What's up with the language names?

by Michael S. Kaplan, published on 2005/12/05 03:01 -05:00, original URI: http://blogs.msdn.com/b/michkap/archive/2005/12/05/499949.aspx


Late last week, there was a bug in some builds of Vista where one of the language names in Regional and Language Options and the Input Languages dialogs were apparently being duplicated. I was working with my manager to fix a different issue and for a while we thought it might be related to the fix we were working on. After establishing it wasn't us, we decided a separate bug should probably just be reported....

Then on Saturday I was doing a review for a bug fix someone else was doing for a separate bug, which happened to be the cause of the very duplicated name problem we had seen. It all came toegther.

And then just yesterday, Serge Wautier asked me in the Suggestion Box:

Hi Michael,

Why does GetLocaleInfo(...,LOCALE_SLANGUAGE,...) include the country name when the sublanguage is not unique ? After all, there is LOCALE_SCOUNTRY for the ones who want.

Also, LOCALE_SENGLANGUAGE does not include the country name, apparently making it kind of inconsistent with its non-ENG pal.

How do I retrieve the localized name of a language without the country ?

Friendly,

Serge.

And yes, this is related!

Let's take a look at all of the different language and country names here. First the managed:

And here is the unmanaged, all coming from GetLocaleInfo and some of its LCType values:

A few important conclusions that can be drawn from contrasting these two lists and adding some additional information:

  1. The .NET Framework names are clearly more consistent with each other across the various language names (English, Native, and localized name).
  2. In almost all cases, Windows keeps the language and country names separate.
  3. In the one case where it does not (LOCALE_SLANGUAGE), the string is used as the name in the list for both Regional and Language Opions and the Input Language selection dialog -- both of which have the requirement of not including the country/region name unless it is needed to distinguish between multiple locales with the same language name.

As in most cases, the needs of a particular customer scenario outweight the need to be consistent at the potential cost to usability, thus this long standing difference in LOCALE_SLANGUAGE has been there for quite some time.

For the .NET Framework, the separate language name without region can of course be found by using the neutral CultureInfo object rather than the specific one, an option that Windows has never had....

In an odd way, this difference reveals something about the nature of how the two functionality was created on the two platforms. The Windows platform had that locale information added item by item, as it was required for other functionality in NLS or other parts of Windows -- sometimes consistent and sometimes not (for both the names of the various constants and what they return).

The .NET Framework, on the other hand, had the advantage of being able to look at the over 200 data items and build up a consistent model for the bulk of them. So it has a very cool advantage in that respect....

I suspect over time as items are added to the .NET Framework based on customer requests that it may lose some of that advantage -- once the scenarios start to overtake all of that careful planning.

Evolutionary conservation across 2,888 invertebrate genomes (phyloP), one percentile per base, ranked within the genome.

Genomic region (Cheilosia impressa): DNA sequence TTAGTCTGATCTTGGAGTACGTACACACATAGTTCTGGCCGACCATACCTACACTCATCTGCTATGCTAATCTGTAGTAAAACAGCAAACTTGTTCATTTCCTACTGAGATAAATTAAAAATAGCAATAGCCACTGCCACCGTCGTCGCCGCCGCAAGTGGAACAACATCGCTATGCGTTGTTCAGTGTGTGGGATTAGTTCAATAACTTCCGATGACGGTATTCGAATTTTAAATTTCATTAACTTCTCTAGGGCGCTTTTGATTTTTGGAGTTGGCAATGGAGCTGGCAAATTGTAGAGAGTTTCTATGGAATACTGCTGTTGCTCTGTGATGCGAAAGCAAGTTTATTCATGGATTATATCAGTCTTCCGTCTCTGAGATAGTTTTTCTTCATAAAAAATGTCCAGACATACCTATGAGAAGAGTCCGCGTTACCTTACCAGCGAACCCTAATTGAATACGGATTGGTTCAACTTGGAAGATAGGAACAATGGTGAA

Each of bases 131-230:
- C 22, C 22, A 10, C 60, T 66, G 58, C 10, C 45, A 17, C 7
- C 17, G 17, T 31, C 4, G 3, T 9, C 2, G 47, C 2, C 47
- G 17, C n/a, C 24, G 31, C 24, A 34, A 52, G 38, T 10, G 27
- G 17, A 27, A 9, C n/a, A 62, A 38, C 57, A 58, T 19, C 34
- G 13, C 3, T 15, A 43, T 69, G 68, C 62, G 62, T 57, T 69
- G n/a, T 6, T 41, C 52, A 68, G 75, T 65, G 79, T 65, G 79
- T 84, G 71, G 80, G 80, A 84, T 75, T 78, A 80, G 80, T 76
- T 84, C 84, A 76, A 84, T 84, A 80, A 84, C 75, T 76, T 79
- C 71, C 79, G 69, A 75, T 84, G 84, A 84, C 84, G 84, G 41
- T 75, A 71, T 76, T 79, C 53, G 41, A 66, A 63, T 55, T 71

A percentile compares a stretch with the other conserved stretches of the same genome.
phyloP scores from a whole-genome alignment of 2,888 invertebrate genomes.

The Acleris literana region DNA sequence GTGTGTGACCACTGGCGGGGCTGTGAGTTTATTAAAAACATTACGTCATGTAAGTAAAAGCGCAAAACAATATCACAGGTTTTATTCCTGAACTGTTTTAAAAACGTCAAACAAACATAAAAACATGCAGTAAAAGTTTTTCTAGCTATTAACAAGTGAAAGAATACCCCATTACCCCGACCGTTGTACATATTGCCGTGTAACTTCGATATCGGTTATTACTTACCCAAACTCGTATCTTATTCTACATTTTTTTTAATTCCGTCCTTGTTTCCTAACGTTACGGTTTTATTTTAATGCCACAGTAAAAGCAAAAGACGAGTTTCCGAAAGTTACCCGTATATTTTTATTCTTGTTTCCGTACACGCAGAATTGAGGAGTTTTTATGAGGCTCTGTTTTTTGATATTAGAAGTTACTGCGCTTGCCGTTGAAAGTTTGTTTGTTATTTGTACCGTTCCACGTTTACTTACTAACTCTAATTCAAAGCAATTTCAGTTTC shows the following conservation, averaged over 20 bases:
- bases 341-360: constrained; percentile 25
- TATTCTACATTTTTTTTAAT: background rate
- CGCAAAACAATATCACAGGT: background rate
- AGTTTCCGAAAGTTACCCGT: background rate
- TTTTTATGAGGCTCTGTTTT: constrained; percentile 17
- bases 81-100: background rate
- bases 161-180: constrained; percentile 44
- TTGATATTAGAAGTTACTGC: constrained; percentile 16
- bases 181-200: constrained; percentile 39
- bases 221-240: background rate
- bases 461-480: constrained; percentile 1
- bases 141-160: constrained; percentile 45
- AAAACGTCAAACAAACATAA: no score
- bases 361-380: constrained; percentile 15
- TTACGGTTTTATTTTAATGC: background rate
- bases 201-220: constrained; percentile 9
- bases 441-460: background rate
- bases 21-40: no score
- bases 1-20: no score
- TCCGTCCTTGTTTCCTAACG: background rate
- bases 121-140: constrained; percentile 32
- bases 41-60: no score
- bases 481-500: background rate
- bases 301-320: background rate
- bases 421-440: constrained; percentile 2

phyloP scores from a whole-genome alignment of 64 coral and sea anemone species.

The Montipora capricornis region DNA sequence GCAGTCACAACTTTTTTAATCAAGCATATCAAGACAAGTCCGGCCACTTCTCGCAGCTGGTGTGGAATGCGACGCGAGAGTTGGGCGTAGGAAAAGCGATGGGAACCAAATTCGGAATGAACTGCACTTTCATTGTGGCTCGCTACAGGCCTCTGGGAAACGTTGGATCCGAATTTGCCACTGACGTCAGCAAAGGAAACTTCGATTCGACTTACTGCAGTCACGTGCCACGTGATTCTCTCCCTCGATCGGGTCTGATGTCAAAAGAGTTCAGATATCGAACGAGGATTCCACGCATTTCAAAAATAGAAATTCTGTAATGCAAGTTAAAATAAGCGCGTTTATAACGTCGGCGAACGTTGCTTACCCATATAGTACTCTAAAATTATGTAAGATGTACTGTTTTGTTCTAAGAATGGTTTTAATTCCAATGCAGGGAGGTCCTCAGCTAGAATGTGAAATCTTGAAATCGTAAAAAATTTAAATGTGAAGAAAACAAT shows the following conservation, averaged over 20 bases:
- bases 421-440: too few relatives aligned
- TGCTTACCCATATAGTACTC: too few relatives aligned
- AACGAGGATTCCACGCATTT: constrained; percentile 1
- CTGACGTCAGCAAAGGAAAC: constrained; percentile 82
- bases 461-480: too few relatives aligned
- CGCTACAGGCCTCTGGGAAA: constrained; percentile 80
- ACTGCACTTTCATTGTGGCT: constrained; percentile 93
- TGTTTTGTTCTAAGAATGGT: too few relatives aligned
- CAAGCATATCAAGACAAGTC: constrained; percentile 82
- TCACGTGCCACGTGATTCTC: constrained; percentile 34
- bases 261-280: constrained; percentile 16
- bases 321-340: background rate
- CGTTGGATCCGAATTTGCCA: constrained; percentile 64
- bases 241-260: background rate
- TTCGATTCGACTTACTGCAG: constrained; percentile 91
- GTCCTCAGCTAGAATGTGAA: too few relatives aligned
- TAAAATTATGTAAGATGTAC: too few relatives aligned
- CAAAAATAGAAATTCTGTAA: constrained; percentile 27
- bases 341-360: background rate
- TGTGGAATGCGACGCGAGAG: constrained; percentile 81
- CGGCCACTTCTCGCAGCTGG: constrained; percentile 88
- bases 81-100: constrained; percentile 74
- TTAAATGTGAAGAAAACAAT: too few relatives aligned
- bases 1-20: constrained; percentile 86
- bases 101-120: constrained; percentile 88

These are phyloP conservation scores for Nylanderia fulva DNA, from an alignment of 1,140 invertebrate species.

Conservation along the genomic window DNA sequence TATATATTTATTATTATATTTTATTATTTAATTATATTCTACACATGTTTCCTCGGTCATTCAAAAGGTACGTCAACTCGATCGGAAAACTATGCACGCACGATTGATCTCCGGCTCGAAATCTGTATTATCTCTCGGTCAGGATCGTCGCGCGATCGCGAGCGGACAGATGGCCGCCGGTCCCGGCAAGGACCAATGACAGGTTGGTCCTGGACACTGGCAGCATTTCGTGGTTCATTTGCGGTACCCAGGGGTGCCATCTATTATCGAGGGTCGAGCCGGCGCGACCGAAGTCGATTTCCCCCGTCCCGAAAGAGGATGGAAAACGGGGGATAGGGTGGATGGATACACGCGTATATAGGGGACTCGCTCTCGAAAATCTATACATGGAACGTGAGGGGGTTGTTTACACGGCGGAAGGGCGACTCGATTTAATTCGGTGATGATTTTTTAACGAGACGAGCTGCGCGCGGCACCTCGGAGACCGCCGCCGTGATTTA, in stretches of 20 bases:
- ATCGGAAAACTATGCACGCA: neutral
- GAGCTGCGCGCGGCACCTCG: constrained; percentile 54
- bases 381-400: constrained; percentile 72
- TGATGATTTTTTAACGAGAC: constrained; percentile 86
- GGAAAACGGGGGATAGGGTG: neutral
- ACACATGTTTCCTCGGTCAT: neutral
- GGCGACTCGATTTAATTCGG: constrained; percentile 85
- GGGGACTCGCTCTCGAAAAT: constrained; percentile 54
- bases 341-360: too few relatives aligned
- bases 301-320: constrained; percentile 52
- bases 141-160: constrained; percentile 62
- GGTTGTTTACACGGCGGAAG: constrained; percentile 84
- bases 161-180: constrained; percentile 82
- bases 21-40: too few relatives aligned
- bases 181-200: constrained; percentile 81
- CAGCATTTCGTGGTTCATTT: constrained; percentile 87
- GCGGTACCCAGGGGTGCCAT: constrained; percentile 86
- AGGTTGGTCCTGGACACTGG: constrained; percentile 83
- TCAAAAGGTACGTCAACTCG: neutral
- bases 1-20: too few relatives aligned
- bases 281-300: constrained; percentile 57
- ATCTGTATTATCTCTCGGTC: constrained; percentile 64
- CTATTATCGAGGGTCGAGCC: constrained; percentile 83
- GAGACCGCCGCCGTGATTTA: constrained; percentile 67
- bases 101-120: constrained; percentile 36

That bug? It was a case where a new locale was added and both LOCALE_SLANGUAGE values were the same since the regions were not there. But the bug has been fixed and Serge's question has been answered and all is well. :-)

 

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# Serge Wautier on 5 Dec 2005 3:02 PM:

When the title of this post appeared in my reader, I couldn't believe you addressed my request/suggestion in only slightly more than 12 hours.

Wow !!! You rock !

> and Serge's question has been answered and all is well.

Er... I'll assume the reply to my last question (How do I retrieve the localized name of a language without the country ?) - in unmanaged contexts - is then either "you don't" or "you have a wrong requirement". I believe the requirement is not wrong especially if using MAKELANGID(PrimaryLangId, SUBLANG_NEUTRAL). So I'm left with "you don't", which was unfortunately what I feared :-(

Thanks anyway. As always, your explanation/clarification would be worth adding to the docs ! (For the ones who still do not consider this blog as being the reference itself ;-)

# Michael S. Kaplan on 5 Dec 2005 4:07 PM:

It is in fact as you indicate -- there is no methodology to get only the locazlized language, without country and script (other thanj using the .NET Framework).

# Maurits [MSFT] on 5 Dec 2005 7:37 PM:

As a workaround, does the following extract the language name? (Forgive the pseudo-Perl...)

# get the locale slanguage
$language = get_locale_slanguage();

# $language is now "Español (España)"

# strip out the " (España)" part
# or anything of the form " (...)"
$language =~ s/ \(.*\)$//; # ew, regular expressions

# $language is now "Español"

# Michael S. Kaplan on 5 Dec 2005 9:43 PM:

I don't think that every version of Windows universally used language and then everything else (region and script) always in parentheses 100% of the time.

Plus there is no way to say what a localizer may do here with the string once it is in their reach....

referenced by

2012/06/19 Maybe they're just showing off their fancy fonts? ;-)

2007/06/11 LCID vs. Powerman and the Locale-name-go-round

2007/03/11 Yesterday's 'justified design' is tomorrow's 'bug we fixed'

2005/12/09 And they sort that list HOW, exactly?

2005/12/06 Questions about the unit and record separators

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